Speaking on a panel called “Advancing Equality, Diversity and Inclusion: A Look at the State of the Profession for Racialized Lawyers,” Shin Doi told the group they should demonstrate to benchers that the statement of principles is important to them.
The statement of principles is one of 13 recommendations approved by Convocation last December and that came out of a report identifying barriers faced by racialized licencees.
The vote on Dec. 1 will consider a motion, put forward by Bencher Joseph Groia, to allow licencees to opt out of the statement for conscientious reasons.
“Imagine if every single person in this room went to Convocation at the law society. . . . We need to tell the benchers we’re important. We’re members of this profession. We support a statement of principles, we need to be heard — our beliefs and values need to be respected. Equality, diversity and inclusion are important to us,” said Shin Doi. “Be seen. FACL member Ian Hu also issued an impassioned plea for all FACL members to speak up.
“If you show up to this, they will notice; they will see you. We want this vote to come our way. Take out your phones, and put it in for Dec. 1 and show up,” he said.
Fellow panel member and LSUC Bencher Raj Anand said the motion being considered “presents a challenge to the credibility of the law society.”
“Given all the distrust that we heard about for four-and-a half years at the law society in this area, we’ve taken some relatively moderate steps and to run away from that a year later in the face of this backlash would be very damaging to the law society,” said Anand, a senior civil litigation, administrative and human rights lawyers at WeirFoulds LLP.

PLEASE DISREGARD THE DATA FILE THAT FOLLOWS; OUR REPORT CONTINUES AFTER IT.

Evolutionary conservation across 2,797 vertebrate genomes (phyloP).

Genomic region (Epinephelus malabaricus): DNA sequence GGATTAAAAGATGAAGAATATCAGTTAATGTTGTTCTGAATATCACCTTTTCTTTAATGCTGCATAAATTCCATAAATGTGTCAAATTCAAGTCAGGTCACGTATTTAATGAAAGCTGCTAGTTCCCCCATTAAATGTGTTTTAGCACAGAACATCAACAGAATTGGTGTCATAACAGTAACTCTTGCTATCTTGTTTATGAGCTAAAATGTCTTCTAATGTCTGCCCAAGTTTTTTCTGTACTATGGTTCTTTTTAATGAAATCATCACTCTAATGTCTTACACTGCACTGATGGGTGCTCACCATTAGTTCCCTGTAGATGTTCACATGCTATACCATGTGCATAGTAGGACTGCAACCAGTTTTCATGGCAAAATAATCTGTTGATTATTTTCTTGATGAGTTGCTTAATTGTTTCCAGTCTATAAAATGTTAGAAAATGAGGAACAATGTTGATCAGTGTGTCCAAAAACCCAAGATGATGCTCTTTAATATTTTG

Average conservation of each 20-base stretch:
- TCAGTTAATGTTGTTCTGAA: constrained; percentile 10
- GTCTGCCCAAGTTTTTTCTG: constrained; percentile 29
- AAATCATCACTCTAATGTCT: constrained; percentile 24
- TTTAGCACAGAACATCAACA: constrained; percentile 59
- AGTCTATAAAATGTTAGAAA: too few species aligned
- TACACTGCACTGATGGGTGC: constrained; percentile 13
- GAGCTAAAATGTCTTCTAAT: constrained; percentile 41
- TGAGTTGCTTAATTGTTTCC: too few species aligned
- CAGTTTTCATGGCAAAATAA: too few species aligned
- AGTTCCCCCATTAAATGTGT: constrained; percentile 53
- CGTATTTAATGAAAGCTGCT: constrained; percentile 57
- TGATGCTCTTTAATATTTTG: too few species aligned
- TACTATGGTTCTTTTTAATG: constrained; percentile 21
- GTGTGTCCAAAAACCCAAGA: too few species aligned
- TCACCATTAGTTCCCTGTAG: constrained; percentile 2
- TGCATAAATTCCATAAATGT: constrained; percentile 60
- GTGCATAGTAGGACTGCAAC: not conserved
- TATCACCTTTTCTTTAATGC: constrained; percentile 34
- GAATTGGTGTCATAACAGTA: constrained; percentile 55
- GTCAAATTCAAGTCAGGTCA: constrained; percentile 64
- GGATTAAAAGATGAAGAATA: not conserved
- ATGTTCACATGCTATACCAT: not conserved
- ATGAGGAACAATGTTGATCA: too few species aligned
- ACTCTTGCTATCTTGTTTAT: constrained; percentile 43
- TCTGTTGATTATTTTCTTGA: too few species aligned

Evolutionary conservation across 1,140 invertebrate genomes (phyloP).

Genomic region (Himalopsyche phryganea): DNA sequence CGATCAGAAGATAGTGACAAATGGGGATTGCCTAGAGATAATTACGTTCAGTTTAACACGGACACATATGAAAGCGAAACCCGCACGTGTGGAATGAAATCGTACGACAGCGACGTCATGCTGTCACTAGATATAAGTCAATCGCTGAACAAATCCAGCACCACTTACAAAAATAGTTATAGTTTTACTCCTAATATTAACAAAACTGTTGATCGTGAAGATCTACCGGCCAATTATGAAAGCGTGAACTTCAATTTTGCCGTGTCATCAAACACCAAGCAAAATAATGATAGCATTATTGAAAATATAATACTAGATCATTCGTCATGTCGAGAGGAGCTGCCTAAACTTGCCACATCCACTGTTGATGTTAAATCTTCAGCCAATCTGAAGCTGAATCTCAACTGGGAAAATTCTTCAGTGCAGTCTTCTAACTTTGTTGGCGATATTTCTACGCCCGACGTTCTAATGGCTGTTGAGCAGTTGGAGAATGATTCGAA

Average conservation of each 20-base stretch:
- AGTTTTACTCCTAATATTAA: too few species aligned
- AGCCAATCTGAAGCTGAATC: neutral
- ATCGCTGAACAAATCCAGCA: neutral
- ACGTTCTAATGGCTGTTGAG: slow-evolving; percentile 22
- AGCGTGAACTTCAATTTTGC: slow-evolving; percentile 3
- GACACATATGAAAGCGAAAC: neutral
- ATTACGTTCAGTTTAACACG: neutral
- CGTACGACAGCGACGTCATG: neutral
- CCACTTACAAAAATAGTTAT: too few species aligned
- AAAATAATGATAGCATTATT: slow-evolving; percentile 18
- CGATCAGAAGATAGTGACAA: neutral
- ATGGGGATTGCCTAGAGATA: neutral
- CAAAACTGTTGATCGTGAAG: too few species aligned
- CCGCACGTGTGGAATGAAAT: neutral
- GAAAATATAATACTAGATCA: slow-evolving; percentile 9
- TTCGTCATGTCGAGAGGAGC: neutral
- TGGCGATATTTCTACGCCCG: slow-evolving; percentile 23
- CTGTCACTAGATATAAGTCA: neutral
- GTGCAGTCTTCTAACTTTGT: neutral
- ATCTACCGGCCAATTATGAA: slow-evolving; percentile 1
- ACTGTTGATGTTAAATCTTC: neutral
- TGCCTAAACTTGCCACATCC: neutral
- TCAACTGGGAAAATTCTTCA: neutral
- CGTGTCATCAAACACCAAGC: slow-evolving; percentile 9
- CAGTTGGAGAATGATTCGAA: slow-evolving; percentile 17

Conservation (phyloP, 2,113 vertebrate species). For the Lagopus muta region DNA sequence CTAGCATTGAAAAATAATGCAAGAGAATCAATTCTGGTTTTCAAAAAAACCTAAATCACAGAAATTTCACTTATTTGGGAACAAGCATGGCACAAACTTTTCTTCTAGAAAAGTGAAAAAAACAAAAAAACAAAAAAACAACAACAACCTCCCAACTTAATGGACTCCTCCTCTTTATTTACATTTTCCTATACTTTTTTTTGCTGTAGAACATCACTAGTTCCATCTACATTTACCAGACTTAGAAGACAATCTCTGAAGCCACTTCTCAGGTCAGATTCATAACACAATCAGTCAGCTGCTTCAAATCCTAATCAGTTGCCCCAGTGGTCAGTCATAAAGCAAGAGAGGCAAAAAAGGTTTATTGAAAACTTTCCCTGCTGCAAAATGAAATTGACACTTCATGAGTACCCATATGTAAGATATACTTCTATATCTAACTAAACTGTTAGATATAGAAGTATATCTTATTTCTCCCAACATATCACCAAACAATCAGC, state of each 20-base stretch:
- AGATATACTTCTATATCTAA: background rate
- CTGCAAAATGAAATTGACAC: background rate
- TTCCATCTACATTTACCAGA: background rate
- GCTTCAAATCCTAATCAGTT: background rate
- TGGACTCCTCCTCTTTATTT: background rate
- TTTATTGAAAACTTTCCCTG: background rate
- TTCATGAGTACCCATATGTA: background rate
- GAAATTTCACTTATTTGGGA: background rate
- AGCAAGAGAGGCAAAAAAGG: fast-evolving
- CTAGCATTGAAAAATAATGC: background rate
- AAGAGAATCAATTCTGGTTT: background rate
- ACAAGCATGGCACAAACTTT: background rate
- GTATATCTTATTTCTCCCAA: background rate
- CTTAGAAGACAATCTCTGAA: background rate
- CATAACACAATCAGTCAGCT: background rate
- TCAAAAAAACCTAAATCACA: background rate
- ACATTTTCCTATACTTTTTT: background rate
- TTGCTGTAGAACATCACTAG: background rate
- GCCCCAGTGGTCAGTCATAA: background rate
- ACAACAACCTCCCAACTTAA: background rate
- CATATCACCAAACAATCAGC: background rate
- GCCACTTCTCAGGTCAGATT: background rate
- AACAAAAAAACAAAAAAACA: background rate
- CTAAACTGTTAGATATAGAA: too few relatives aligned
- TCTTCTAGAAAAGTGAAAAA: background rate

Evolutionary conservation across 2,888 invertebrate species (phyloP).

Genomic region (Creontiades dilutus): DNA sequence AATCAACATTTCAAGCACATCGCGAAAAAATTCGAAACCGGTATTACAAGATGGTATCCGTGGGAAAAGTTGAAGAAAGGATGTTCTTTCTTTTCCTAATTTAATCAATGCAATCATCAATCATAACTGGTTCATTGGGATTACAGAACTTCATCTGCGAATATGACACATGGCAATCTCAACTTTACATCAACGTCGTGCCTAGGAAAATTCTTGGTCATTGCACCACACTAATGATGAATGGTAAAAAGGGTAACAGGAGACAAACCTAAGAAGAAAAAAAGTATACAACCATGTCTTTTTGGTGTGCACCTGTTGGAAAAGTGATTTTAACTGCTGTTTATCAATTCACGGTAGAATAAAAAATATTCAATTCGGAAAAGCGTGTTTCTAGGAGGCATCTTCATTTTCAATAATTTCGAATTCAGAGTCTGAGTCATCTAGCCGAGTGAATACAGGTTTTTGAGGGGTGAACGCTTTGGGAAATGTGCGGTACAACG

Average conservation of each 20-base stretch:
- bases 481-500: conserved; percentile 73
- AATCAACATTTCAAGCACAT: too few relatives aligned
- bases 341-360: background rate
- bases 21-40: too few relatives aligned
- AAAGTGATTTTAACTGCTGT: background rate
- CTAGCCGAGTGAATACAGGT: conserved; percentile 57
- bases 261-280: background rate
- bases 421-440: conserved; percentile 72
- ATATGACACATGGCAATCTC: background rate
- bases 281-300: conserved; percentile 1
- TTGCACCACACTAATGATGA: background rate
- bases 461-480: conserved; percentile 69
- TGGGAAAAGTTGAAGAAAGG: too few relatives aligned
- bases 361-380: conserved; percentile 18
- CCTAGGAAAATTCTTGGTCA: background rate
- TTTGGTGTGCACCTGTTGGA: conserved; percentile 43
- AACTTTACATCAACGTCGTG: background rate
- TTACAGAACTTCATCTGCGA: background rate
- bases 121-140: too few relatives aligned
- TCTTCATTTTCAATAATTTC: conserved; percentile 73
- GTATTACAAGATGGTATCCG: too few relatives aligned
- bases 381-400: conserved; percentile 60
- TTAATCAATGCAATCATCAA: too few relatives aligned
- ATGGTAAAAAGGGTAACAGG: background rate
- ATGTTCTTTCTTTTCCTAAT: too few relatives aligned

When Shin Doi polled the conference room to see how many had read the statement of principles, less than half the room raised their hands.
“We need more colleagues to stand up for equality, diversity and inclusion,” she said. “I was thinking about the statement of principles and wondered, ‘What if corporations asked individual external lawyer service providers to provide a statement of principles, would we get the same backlash? No, because it’s clear what’s in it for them.’ The news is there’s something in it for all of us if our colleagues provide a simple statement of principles acknowledging their commitment to promote and encourage equality, diversity and inclusion.
“This backlash; this debate over what the law society is requiring folks to do — let’s be real — it’s what the rest of the world is doing and I think it’s important to keep up with the times,” said Shin Doi.
The panel members referenced the number of objections the statement of principles has received, including the motion from Groia and court challenge by Lakehead University law professor Ryan Alford who filed a Notice of Application in the Ontario Superior Court, asking the requirement be declared unconstitutional and outside the law society’s authority.